The Airbus is manufactured in France and has been in operation for over 15 years. Something unique about the Airbus A330 is that the pilot controls inputs to the control surfaces by wire. Each pilot has a control stick that is moved to put electrical inputs into the computers which in turn make the input changes in the aircraft control surfaces. The writer of this article is familiar with some of the basics of an Airbus but not the actual systems. From what the writer knows the Airbus A330 is controlled by either 5 or 7 computers. Obviously the computers are very important and they would have backup electrical power systems. However Airbus has had some issues with computers in past models with several computers failing at one time.

Assumptions by the writer:

Turbulence: This could be a factor causing possibly a computer failure from severe turbulence or engine failure. Some aircraft have had compressor stalls in the engine with severe sudden turbulence. This area of the world is known for very large storms that can have tops in excess of 60,000 feet. It is also possible that the aircraft may have had structural damage from severe turbulence that could lead to the breakup of the aircraft in flight.

Lightning Strike: Aircraft are designed to handle this kind of occurrence and many times an aircraft may be struck by lighting and the flight crew will not even know it. Discovery would likely be a small chard area on the fuselage of the aircraft. It is remotely possible that a lighting strike or multiple lightning strikes may have caused a computer failure or some other structural problems. Want to see some lightning images click here.

Mechanical Failure: It is also possible that the aircraft had a mechanical problem. Mechanical causes of aircraft accidents are rather rare and account for less than 10 % of all aircraft accidents.

An investigator would also not want to rule out terrorist activity, bombings and other external factor that could also be a factor in any airliner crash. What will make this crash difficult to discover the cause is the depth of water the crash occurred, the large area to search for the crash and the black box will only ping so long after the crash until the battery goes dead. The fact the aircraft was flying in the oceanic system without radar tracking and making position reports at least every 60 minutes will also leave a large search area.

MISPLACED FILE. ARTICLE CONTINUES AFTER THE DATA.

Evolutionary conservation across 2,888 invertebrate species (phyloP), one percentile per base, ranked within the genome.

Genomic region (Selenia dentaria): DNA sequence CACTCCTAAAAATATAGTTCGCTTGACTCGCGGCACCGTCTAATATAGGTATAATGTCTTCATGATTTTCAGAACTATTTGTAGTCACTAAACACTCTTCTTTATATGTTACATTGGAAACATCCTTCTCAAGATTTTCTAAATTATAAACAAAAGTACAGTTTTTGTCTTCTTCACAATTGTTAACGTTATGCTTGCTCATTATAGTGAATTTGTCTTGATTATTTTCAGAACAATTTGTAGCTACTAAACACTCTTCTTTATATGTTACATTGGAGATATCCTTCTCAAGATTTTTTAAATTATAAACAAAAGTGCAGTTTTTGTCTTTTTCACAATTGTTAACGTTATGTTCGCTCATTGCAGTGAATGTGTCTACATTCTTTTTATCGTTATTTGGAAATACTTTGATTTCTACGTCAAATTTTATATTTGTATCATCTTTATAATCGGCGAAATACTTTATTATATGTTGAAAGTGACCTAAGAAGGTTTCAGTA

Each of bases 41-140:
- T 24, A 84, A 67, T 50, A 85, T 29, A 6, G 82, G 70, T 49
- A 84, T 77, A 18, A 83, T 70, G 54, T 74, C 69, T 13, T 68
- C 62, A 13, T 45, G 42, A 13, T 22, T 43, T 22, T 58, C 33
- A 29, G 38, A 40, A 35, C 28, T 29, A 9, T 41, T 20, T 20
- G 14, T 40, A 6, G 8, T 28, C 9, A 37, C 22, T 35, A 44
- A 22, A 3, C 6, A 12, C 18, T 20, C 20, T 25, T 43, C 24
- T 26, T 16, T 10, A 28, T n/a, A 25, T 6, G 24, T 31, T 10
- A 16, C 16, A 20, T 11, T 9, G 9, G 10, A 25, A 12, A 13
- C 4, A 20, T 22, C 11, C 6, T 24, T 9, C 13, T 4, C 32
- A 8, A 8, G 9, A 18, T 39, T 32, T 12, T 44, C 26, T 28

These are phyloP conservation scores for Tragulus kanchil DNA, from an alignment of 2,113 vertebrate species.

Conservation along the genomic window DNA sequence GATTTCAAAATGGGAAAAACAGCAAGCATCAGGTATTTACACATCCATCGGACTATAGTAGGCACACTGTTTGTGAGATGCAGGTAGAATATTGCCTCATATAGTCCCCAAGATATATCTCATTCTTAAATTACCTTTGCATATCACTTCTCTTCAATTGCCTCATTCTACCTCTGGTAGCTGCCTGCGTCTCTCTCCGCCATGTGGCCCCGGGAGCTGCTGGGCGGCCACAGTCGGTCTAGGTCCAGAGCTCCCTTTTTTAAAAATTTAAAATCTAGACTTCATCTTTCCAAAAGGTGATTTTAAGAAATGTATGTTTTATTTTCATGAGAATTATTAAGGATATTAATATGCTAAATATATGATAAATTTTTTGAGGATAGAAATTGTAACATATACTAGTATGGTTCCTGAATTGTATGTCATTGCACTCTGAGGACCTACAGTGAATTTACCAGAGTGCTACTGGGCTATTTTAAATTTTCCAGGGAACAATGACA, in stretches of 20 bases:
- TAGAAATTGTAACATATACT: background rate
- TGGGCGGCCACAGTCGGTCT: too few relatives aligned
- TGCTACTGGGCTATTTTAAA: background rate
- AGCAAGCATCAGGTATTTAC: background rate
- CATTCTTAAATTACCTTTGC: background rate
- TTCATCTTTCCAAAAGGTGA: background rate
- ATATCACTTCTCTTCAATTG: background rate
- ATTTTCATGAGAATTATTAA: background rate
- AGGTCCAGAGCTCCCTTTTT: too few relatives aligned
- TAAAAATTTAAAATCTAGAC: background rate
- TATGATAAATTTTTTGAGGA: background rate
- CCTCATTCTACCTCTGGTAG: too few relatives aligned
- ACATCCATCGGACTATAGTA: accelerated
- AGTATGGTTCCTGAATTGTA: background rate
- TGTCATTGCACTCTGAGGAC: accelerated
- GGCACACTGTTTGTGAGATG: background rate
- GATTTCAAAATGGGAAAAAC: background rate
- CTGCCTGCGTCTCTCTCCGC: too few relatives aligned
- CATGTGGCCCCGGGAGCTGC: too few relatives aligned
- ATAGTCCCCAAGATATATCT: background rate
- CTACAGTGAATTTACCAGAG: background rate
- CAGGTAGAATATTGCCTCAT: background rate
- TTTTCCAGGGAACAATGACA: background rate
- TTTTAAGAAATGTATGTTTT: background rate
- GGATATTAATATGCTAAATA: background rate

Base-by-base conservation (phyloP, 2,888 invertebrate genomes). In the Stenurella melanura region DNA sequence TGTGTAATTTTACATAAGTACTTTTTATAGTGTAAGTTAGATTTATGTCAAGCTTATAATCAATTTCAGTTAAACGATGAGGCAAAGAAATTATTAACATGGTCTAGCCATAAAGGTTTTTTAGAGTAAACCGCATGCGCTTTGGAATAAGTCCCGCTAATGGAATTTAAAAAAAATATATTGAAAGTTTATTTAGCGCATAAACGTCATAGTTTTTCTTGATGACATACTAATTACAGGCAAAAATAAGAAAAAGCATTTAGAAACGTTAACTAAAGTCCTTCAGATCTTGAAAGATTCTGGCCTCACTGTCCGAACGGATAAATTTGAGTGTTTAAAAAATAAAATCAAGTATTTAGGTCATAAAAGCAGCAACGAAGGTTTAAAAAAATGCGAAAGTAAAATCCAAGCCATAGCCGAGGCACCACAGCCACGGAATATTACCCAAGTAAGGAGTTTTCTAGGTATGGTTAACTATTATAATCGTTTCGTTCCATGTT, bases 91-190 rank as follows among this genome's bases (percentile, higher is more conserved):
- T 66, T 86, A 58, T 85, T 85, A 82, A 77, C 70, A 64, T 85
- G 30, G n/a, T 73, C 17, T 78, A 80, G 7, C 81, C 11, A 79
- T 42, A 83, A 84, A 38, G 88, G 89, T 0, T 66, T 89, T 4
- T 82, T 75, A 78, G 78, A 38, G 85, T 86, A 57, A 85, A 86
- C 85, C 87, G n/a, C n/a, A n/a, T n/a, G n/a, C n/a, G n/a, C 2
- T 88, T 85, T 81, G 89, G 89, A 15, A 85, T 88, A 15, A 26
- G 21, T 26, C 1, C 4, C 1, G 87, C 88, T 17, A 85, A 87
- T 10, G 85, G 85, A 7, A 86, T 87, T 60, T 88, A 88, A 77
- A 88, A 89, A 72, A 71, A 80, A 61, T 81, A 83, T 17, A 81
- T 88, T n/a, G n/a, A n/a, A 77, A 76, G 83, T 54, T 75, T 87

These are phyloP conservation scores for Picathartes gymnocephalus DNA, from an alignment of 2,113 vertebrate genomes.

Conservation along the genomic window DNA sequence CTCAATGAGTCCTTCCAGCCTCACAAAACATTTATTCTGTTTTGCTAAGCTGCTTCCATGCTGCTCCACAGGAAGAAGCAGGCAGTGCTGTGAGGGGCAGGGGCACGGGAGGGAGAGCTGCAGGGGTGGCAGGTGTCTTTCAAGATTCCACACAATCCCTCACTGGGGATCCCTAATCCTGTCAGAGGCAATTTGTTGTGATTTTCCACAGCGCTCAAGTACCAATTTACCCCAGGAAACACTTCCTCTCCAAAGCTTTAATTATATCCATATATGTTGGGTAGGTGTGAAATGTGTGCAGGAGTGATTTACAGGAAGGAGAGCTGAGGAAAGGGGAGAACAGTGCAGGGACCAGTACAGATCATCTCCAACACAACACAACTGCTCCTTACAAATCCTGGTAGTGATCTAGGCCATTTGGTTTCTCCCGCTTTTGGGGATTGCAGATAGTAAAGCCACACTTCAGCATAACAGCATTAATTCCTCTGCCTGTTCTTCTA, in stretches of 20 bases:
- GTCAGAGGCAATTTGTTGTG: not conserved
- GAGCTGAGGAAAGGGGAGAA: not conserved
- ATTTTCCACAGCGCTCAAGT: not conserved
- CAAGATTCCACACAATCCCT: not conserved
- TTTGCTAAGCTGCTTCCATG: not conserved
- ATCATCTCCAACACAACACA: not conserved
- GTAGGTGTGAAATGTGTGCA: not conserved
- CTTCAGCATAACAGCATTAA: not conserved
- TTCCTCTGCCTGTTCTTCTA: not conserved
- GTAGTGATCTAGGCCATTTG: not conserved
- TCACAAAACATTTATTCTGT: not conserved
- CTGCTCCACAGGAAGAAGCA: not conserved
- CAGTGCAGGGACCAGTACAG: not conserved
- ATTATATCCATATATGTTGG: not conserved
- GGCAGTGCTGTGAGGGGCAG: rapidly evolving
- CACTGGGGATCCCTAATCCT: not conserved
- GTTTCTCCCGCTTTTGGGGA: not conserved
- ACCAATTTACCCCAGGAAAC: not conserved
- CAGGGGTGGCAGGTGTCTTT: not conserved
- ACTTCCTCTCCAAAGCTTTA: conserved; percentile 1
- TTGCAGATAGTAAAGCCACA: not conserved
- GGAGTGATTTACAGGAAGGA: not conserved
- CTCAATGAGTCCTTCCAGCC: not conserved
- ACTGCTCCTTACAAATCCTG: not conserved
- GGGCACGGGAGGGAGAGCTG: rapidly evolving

Aircraft Statistics can be found at the National Transportation Safety Board web site.

Manufacturer information about the aircraft can be found at Airbus web site.

What can an instrument rated pilot in general learn from this crash. Flight into an area of weather should be performed with great caution. We as pilot become complacent in the fact that many times over a career of flying we may have flown into areas of weather and have used radar to fly around or even threw cells within a thunderstorms. What we cannot predict is what the weather is really like in a storm until we are in the weather. Let me point out in my career of over 25 years of flying I have only once flown into an area of unknown severe turbulence that lasted for approximately 15 seconds. It seemed like a several minutes and when you put an input to turn left and the aircraft goes right this is not a good thing! I would describe the turbulence event as Severe to Extreme Turbulence. Lets review the Airman Information Manual definition of Turbulence: